|Line art - However, Line art mode is ideal for pages of printed text, which might look like this. This is 12 point text scanned at 300 dpi from a magazine. It would appear normal size when printed on the printer.|
|Halftones - this scanner mode is for images to appear in magazines and newspaper pages. However, this mode is normally NOT used at home, and halftones are never used for video screen images. Our printer drivers instead provide default halftones that are normally used instead. This is a 4x4 halftone screen, and it needs a much larger image, matching the Line art printer resolution at 600 or 720 dpi to look right. Instead, it's only 50 dpi here for the video screen size.|
To continue - You press the Scan button and the scanner will scan. It takes 15 to 60 seconds perhaps, depending, and then the image will automatically appear back in the original image program, the same as if you had opened an image file. You have now "acquired" an image.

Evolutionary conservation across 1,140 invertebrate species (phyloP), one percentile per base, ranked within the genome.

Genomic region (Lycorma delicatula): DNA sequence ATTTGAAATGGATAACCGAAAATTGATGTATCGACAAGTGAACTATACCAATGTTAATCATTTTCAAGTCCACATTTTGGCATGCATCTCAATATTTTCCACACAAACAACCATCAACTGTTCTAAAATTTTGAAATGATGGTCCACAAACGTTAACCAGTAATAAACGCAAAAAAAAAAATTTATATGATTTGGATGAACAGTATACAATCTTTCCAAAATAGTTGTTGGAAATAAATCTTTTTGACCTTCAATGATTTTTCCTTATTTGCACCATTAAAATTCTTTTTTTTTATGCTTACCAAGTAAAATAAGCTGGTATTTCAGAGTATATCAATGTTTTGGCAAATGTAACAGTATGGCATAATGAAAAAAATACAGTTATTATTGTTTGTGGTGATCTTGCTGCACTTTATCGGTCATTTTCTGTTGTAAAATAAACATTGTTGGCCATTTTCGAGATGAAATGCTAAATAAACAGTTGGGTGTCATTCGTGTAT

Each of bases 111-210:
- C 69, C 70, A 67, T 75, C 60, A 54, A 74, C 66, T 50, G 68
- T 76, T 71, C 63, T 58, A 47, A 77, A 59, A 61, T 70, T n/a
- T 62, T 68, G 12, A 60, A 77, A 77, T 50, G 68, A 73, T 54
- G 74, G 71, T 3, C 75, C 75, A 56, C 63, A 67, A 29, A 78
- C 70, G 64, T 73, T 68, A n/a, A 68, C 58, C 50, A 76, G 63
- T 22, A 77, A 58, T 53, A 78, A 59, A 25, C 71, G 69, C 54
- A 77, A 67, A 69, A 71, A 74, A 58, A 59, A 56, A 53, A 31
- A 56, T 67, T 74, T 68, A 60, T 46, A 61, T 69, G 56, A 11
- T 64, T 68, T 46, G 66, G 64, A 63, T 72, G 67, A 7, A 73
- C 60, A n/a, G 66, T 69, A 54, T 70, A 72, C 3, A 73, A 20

You can modify this image in the image programs if desired, lighten it, darken it, crop it, resize it, change its color balance, touch up small areas, edit it drastically, apply various filters like sharpening filters or descreen filters, etc, etc. Or with some TWAIN drivers, you can do all these things as you scan. Often you need to do nothing more if you got it right in the driver. And, of course, you can always discard this image, make a small change, and see the next try in a minute or so. It's not at all unusual to scan an image a couple of times before getting it exactly right. It depends on the purpose and how critical it might be, and if you keep getting better ideas. <grin> But the beauty of a flatbed scanner is that the photo lies motionless on the scanner bed all this time, it doesn't move, and you don't have to keep marking the crop area for every scan. Nothing changes except the settings that you change, so you simply tweak the control, and hit the Scan button again. Nothing to it.
When the image is as you want it, then you can either print it or write it to a disk file, or both. You would use the FILE - SAVE AS menu to specify a file format like TIF or JPG, and a file name. Then you have an image that you can put on a web site or email to someone (see here about how to email an image).
(Continued at the NEXT button below)